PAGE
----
ELECTRICAL CONDUCTION OF LANTHANUM METANIOBATE
A. P. Pivovarova,
V. I Strakhov,
V. P. Popov,
and P. A. Tikhonov
Translated from Ogneupory i Tekhnicheskaya Keramika, No. 2, pp.2–4,February, 2002.
The electrical conduction of LaNb
is studied in the temperature range of 100 – 1100°C in air. It is shown,
using a polarization method, that the electric transfer above 470°C is of electronic nature (DE = 1.40 eV), and
below 470°C — predominantly of anionic nature (DE = 0.65 eV). Electric conduction of the nonstoichio
metric lanthanum metaniobate involved the reduction of Nb
. Depending on the synthesis conditions,
can behave as an electronic, cationic, or anionic conductor, which provides a way for obtaining a
material with tailored properties.
As is well known, lanthanum metaniobate with the struc-
ture of a cation-deficient perovskite holds promise for use as
an electret; furthermore, it exhibits a high permittivity (about
200) at room temperature . The electric conduction of
has been studied in the temperature range of 100 –
1100°C in air . It was established that this compound has a
mixed electron-ionic conduction. In , the specimens stu-
died were preliminarily calcined at 330°C for 100 h in air so
as to keep the reduced Nb
as low as possible and to bring
the composition close to the stoichiometric LaNb
However, in actual service conditions where the material
is repeatedly subjected to high temperatures, one always has
to deal with a partially reduced specimen, that is, with an
anion-deficient lanthanum metaniobate LaNb
, where x
depends on temperature, gas medium, and heating time.
Therefore, our goal in this study was to consider the elec
tric behavior of LaNb
under different conditions of syn
thesis in the temperature range of 100 – 1100°C. The con
ductivity of nonstoichiometric specimens and specimens cal
cined at 350°C for 100 h in air was measured and resolved
into ionic and electronic components.
The specimens for measuring conductivity were pre
pared as pellets 10 – 12 mm in diameter with a thickness of
1–2mmusing a ceramic technology by which high-purity
were sintered in air at 900°C for
15 h and at 1250°C for 10 h; between the two heatings, the
specimens were ground and air-hardened from the final tem
perature. The synthesis was checked for completeness by
x-ray diffractometry using a DRON-3.0 instrument and
-radiation. The open porosity of specimens was about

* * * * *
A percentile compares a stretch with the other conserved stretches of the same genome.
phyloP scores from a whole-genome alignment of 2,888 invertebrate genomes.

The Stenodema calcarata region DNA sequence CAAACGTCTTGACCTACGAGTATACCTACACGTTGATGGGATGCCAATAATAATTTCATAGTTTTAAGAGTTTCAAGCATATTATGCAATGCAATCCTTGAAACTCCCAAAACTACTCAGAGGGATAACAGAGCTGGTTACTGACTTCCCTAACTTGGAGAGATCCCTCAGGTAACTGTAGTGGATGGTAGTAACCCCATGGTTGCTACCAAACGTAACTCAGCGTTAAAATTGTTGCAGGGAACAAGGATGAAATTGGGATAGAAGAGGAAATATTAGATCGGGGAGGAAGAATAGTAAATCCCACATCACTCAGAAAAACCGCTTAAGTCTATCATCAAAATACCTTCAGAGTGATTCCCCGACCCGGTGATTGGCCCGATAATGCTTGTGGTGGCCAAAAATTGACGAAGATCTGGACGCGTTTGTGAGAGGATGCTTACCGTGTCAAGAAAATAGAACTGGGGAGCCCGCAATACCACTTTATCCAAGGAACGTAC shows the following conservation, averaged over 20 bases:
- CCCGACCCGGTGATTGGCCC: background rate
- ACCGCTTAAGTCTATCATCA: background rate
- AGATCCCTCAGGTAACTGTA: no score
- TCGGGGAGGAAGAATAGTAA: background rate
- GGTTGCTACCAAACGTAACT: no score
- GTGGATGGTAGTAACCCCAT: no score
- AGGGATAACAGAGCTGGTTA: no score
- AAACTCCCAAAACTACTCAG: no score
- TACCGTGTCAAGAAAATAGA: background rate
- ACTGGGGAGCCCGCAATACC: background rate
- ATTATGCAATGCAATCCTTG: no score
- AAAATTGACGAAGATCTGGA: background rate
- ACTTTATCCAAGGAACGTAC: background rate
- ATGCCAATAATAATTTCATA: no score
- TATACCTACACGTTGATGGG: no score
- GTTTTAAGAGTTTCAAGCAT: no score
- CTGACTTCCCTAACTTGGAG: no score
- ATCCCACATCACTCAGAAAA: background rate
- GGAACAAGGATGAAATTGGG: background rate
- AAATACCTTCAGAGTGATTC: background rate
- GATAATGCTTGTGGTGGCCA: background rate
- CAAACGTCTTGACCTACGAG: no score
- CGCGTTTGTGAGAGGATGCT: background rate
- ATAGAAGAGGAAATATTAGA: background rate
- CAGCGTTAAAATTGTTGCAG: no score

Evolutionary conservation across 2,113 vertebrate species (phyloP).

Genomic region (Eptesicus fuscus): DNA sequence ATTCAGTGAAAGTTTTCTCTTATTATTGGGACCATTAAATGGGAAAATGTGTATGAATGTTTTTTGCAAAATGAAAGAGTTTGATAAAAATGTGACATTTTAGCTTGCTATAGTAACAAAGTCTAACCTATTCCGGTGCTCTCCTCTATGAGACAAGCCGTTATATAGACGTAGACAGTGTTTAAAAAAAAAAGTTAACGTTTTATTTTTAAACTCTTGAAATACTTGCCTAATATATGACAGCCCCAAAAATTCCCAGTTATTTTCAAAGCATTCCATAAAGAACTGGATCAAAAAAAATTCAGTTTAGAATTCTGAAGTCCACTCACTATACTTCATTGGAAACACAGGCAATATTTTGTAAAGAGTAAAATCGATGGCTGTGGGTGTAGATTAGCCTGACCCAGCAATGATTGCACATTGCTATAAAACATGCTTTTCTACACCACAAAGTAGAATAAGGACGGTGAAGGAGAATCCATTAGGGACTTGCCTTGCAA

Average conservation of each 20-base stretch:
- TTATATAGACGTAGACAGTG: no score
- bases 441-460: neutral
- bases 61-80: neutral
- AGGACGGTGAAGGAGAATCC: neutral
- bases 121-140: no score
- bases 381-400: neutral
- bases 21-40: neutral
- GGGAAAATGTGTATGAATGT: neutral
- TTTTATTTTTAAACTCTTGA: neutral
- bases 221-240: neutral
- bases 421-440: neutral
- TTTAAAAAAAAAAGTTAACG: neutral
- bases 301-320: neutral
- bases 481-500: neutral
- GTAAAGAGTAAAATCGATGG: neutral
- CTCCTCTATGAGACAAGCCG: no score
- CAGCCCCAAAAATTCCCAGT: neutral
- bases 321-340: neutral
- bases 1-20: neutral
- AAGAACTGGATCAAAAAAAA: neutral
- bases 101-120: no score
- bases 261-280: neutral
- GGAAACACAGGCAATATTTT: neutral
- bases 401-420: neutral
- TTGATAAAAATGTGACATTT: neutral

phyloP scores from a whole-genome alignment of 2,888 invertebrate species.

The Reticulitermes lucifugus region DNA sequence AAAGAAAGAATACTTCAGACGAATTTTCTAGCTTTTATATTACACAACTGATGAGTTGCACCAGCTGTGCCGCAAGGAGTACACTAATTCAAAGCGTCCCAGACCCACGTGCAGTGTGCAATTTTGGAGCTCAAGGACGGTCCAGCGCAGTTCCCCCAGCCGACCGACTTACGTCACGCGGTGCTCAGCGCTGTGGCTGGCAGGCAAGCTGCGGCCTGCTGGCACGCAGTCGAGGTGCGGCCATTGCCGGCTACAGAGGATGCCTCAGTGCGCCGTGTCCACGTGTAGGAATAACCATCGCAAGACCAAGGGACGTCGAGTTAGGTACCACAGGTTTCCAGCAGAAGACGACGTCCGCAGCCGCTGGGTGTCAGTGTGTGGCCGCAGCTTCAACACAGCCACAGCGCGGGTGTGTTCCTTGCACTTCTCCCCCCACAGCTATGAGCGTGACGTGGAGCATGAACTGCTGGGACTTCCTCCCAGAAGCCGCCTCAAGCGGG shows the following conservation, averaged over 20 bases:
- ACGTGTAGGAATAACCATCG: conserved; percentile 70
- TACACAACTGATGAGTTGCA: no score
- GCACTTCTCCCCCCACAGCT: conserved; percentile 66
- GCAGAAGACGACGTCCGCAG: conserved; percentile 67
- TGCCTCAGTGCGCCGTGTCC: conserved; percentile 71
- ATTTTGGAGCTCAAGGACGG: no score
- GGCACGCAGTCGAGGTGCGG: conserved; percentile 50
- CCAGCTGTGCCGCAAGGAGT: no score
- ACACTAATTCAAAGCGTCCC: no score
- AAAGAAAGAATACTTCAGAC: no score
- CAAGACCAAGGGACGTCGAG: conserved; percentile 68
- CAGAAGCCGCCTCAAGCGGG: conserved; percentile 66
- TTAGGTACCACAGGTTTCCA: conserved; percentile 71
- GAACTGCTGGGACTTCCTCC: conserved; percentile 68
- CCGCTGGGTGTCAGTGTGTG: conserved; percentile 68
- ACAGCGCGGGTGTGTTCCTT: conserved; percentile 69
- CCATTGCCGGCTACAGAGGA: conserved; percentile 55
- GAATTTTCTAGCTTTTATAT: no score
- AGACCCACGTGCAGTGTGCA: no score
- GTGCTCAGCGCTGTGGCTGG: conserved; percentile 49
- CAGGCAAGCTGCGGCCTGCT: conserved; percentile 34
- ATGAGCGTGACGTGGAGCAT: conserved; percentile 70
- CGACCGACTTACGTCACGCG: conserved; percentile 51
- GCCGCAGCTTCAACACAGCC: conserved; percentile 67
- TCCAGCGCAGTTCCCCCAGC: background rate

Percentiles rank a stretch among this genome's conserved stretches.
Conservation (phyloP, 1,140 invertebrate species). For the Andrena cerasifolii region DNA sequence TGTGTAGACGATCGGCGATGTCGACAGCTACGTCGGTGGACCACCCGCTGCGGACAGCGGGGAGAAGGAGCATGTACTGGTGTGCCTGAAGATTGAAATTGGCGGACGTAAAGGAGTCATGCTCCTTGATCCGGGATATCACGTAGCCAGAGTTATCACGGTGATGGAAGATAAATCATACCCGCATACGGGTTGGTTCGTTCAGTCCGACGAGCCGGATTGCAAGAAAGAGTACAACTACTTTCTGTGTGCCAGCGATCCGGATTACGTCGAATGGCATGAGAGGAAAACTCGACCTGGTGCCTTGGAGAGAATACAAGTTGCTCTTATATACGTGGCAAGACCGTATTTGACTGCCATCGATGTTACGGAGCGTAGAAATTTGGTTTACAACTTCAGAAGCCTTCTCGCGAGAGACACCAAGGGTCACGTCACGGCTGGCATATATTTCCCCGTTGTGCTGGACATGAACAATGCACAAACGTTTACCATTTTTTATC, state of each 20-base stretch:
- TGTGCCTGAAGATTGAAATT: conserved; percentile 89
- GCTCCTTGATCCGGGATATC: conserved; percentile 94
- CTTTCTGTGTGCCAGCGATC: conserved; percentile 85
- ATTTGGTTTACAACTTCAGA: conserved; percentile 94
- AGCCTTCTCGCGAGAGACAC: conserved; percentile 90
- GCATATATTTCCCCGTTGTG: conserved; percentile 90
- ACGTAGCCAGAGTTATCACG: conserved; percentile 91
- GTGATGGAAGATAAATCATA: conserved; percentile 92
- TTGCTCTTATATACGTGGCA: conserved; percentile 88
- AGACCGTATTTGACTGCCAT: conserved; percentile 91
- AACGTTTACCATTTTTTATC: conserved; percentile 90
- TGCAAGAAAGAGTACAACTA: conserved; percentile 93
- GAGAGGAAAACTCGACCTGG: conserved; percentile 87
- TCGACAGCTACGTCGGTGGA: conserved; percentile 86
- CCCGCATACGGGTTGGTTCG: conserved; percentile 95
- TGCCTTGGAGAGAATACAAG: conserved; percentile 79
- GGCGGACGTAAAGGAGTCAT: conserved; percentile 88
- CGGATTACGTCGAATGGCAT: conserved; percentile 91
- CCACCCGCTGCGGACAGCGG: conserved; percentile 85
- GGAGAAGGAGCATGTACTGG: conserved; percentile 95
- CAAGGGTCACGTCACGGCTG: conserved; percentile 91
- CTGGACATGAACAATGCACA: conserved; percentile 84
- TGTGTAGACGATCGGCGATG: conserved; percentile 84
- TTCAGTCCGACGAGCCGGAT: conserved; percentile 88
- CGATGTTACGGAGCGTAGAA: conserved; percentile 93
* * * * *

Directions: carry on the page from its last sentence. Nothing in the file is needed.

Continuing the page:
1%. For electrical contact, a silver paste was burnt into the
specimen’s surface at 780°C.
The conductivity measurements were carried out in air in
the temperature range from 100 to 1100°C using a double-
contact technique under stepwise heating (cooking) in steps
of 40 – 50°C, each time allowing a state of equilibrium to be
reached; the measurement were made in direct current and
alternating current (103 Hz) using an E-63 teraohmmeter, a
VK-72E digital ohmmeter, an E-94 Q-meter, and an E-82 ac
bridge were used. The dc conductivity was measured in weak
(0.5 V) fields after a prolonged (up to 30 min) current decay.
The use of pore-free silver electrodes made it possible to
block mobile oxygen ions and allow thereby the use of a po
larization technique for resolving ionic and electronic con
ductivities as proposed in . By this technique, the total
conductivity is measured using alternating current, whereas
the electronic components is measured using direct current.
The three temperature curves log s versus 1/T for
specimens are shown in Fig. 1.
The conductivity curve of a calcined LaNb
(curve 1 ) is similar to that obtained by George and Virkar
. Those authors, based on an extensive experimental data,
provided evidence for the occurrence of cationic conduction
ions) at temperatures below 850 K (for the
activation energy DE = 0.14 eV). Above 850 K, electronic
conduction with DE = 1.58 eV (our data, DE = 1.60 eV) be
comes the prevailing process.
Refractories and Industrial Ceramics Vol. 43, Nos.1–2, 2002
1083-4877/02/0102-0043$27.00 © 2002 Plenum Publishing Corporation
St. Petersburg State Technological Institute (Technical Univer
sity), St. Petersburg, Russia; Institute of Chemistry of Silicates,
Russian Academy of Sciences, St. Petersburg, Russia.